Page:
Personal medicine? Functional medicine? What are they? Well here are some answers to some commonly asked questions.
It’s an approach to medicine that puts the patient at the heart of everything. Personal medicine addresses the whole person rather than an isolated set of symptoms. It aims to find the root cause of disease or sub optimal health and address that rather than treat the symptoms. Practitioners take time to really understand the patient, investigate their history and gain an informed understanding of the way in which lifestyle, genetics and environment interact to influence their health.
Nothing. We use both terms. We kind of like personal though. It feels, well, personal. But throughout this site we use the terms functional medicine and personal medicine interchangeably.
Typically the personal or functional approach is characterised by:
- Time spent by the practitioner working in partnership with their clients to really understand their own unique history, genetics, biochemistry, lifestyle etc. Consultations tend to be much longer than in conventional practice and continue until healthy outcomes are achieved.
- The use of genetic and functional testing to understand the unique physical makeup of the patient. Practitioners may use a range of tools to aid their understanding of how the individual’s body works and where the root causes of symptoms might lie.
- The use of a combination of interventions to help restore optimal health. These might include pharmaceutical treatments but may also include nutritional and lifestyle changes, the use of nutritional supplements, exercise recommendations etc.
- A collaboration between practitioner and patient. Personal medicine is about the patient learning about their body and how it works as much as the practitioner. The patient can gain knowledge and understanding about themselves that help them continue to develop and maintain optimal health in a way that is best for them and their physiology.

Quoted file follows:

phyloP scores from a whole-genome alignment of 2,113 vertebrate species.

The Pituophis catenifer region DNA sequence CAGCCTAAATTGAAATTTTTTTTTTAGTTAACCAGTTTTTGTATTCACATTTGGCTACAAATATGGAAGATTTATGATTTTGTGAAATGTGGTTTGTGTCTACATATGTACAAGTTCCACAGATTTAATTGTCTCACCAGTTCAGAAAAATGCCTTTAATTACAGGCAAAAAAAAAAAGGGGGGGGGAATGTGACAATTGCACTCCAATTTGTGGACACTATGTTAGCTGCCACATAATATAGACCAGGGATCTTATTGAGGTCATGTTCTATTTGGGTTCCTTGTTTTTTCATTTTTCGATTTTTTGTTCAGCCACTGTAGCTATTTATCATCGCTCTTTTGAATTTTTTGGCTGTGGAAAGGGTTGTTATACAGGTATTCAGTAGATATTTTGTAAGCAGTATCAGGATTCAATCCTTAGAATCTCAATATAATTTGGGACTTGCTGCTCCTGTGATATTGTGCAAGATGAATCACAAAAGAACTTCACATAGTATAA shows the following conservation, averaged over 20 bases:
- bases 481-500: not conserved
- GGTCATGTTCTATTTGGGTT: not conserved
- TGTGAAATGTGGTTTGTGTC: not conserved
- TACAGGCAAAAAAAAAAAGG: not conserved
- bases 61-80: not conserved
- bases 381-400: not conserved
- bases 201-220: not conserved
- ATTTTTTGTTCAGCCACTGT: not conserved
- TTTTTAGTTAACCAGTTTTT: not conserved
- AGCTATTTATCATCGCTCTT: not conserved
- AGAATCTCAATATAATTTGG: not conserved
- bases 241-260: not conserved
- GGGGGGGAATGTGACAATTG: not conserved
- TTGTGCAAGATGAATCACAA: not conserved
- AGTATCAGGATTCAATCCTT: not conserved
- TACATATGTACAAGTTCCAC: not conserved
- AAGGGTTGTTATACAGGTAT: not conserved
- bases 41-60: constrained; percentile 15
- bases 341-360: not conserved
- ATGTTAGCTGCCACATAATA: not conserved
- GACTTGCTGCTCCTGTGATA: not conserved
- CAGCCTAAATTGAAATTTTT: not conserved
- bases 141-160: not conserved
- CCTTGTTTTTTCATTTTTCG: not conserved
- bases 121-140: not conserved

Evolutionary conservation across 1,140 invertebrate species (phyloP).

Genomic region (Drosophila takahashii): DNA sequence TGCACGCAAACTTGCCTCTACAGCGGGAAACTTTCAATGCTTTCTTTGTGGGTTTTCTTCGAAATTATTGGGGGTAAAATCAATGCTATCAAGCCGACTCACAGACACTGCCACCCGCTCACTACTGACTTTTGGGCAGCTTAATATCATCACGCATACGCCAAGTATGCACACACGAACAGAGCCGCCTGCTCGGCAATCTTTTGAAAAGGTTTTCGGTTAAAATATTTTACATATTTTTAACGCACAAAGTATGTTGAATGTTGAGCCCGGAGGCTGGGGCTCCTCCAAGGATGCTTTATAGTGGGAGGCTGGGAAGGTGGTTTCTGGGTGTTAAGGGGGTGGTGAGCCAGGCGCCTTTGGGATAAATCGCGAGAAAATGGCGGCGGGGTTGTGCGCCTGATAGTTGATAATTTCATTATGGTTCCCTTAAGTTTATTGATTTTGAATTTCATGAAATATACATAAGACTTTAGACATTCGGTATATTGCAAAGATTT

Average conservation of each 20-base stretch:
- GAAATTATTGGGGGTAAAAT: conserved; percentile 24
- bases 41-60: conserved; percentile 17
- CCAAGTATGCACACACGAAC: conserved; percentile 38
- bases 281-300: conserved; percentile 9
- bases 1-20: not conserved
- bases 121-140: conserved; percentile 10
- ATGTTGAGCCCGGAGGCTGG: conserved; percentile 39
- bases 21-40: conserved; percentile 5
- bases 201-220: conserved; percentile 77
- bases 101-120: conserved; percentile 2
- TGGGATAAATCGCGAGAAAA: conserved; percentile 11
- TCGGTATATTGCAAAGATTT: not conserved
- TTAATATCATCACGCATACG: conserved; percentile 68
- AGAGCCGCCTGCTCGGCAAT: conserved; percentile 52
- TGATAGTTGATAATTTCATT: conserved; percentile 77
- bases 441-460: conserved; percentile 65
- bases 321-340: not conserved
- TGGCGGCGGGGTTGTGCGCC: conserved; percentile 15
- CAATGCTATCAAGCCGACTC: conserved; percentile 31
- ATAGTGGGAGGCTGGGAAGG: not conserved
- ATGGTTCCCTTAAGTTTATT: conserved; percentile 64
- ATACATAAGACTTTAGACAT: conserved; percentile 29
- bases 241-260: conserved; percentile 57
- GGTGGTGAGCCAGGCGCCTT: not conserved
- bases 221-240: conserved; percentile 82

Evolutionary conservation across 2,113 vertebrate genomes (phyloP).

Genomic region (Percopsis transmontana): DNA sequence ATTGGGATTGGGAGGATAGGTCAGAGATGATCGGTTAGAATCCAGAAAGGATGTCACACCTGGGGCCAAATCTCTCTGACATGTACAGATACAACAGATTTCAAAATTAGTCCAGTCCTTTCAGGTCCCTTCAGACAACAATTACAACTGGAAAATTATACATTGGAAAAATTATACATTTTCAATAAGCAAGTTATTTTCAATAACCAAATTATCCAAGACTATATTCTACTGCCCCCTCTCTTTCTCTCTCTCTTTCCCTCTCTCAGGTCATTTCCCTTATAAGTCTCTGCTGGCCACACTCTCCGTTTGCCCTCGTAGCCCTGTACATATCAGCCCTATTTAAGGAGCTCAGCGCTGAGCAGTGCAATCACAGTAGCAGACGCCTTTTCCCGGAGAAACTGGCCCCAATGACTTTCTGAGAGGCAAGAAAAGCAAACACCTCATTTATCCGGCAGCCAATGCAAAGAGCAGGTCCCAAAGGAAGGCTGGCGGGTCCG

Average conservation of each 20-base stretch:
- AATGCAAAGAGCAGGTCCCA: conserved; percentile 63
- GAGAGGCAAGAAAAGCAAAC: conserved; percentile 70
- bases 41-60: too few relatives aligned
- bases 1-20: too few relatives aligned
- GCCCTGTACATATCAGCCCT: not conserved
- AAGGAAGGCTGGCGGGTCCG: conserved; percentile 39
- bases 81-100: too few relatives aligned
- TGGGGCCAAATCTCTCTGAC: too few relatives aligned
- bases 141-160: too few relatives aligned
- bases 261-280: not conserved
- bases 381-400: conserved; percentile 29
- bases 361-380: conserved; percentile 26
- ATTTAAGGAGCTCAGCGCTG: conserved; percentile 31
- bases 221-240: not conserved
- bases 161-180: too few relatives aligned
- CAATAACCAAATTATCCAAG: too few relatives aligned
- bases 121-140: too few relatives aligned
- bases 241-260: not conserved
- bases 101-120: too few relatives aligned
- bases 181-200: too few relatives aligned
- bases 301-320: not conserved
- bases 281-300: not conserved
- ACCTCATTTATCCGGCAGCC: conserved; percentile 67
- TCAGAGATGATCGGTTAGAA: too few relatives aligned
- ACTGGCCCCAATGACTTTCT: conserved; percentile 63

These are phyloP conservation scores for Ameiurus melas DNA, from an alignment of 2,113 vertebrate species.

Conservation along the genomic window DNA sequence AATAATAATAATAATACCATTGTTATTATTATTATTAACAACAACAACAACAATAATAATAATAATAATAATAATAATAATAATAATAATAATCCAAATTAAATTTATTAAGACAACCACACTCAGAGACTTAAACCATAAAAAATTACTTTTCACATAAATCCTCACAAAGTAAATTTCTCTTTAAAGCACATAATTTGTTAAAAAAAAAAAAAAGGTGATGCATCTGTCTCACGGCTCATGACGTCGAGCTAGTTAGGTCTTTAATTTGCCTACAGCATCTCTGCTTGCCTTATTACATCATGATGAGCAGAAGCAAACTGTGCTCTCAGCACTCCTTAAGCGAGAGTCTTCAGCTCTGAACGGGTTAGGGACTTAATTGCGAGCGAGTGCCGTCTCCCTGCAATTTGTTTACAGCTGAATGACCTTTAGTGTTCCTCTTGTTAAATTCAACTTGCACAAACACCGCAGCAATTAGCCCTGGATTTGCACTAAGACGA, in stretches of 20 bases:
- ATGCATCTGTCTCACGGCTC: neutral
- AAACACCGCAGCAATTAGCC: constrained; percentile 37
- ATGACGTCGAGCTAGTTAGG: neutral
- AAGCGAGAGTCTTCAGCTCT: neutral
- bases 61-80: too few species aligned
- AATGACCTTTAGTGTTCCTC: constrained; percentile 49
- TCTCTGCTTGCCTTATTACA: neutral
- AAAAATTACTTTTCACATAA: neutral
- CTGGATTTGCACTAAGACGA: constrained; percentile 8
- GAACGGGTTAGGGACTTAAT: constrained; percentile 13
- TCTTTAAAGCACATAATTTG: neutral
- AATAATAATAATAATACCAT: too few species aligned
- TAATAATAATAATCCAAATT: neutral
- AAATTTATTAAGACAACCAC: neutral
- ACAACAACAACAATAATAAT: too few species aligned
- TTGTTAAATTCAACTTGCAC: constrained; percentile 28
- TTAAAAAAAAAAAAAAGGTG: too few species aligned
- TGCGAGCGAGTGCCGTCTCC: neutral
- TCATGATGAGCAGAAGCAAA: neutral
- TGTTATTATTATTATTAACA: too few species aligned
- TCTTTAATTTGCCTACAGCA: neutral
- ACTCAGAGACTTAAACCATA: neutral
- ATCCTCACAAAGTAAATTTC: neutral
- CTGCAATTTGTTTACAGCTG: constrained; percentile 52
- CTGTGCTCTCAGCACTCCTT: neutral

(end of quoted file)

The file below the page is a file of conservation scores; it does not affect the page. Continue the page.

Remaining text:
No. Personal medicine believes in treating the cause not the symptoms. That can mean less of a reliance on pharmaceutical solutions. But it often involves a greater use of advanced scientific knowledge and techniques such as genetic science, systems biology and understanding of disease progression
No. Personal medicine can be used in all sorts of ways. Many people have found it a successful way of treating serious health problems and chroinic that allopathic medicine has not been able to help with. It can also be a way of treating problems that are sometimes overlooked by standard medicine such as stress, fatigue, tiredness, anxiety etc. It has proved successful in treating issues like autism and OCD. It is also a valuable tool for managing our lifestyles to prevent major disease. Genetic testing and lifetlye profiling allow us to identify potential hereditary and enviroinmental risk factors for chronic illnesses and manage our lives to minimise these risks. Many people have used the functional medicine approach to improve their mental and physical performance or simply to ensure they live their lives with optimal health.
We definitely think it’s an integral part of the future of healthcare. But actually one of the key tenets of personal medicine is to be suspicious of anything that says “one thing is the answer”. The “answers” personal medicine finds usually involve a number of different things. Personal medicine practitioners frequently work in close collaboration with practitioners in a range of areas to ensure treatment is personalised to the patient in every way. A partnership approach to health.
Have a look at our section here on finding a personal medicine practitioner